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Hawthorne's Non-Fiction and Poetry: Introduction

Hawthorne's Non-Fiction and Poetry: Introduction

Poem "Moderate Views" written by Hawthorne on February 13, 1817
Poem "Moderate Views" written by Hawthorne on February 13, 1817 (courtesy of Peabody Essex Museum, Salem, MA)
 
Hawthorne's poetry was limited to verses written in adolescence which he sent to his sisters in letters or published in the newspaper, The Spectator, which he distributed to his family. According to James R. Mellow in Nathaniel Hawthorne In His Times, Hawthorne told his sister, Louisa, "'I am full of scraps of poetry; can't keep it out of my brain'" (22). Mellow notes that Hawthorne reported, "'I could vomit up a dozen pages more if I was a mind to,'" and Mellow observes that these words demonstrate "the same depreciation and irony that were to characterize his attitude toward his work when he became a mature writer-even a famous one" (23).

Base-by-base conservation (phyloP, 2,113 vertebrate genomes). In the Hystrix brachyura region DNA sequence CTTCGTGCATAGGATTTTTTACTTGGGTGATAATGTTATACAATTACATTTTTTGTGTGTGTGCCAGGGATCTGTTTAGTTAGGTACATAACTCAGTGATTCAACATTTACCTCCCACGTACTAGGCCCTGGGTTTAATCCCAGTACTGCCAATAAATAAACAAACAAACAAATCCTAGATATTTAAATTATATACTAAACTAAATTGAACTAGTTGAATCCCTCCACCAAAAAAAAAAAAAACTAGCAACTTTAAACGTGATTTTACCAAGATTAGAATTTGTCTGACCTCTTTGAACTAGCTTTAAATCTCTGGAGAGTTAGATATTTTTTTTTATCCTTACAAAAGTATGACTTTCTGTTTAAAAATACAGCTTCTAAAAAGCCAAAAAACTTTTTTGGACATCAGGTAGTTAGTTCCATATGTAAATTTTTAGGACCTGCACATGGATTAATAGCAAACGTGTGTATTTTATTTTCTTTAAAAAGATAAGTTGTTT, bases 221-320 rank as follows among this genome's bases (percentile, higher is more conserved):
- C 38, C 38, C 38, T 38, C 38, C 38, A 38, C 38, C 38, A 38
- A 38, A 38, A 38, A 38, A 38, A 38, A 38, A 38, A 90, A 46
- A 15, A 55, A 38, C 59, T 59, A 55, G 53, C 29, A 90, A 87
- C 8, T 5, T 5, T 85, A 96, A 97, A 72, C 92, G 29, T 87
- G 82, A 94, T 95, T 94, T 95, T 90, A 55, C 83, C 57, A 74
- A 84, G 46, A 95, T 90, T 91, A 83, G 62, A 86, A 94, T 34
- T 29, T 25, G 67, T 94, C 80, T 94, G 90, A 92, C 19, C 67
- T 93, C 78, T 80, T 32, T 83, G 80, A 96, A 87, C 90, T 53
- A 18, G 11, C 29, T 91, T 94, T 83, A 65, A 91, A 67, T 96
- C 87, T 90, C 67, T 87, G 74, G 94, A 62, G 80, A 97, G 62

Hawthorne wrote essays as well as poetry in The Spectator, but unlike his poetry, Hawthorne's non-fiction was not confined to his adolescence. Hawthorne wrote non-fiction all of his life, from the early essays in The Spectator such as, "On Wealth," "On Benevolence," and "On Industry" and one book in the juvenile series, Peter Parley's Universal History, through the notebooks, journals, sketches, his biography of Franklin Pierce, "The Duston Family" in The American Magazine of Useful and Entertaining Knowledge and articles for the Atlantic Monthly during his prime, to Our Old Home, his collection of English travel sketches published in 1862, two years before his death.




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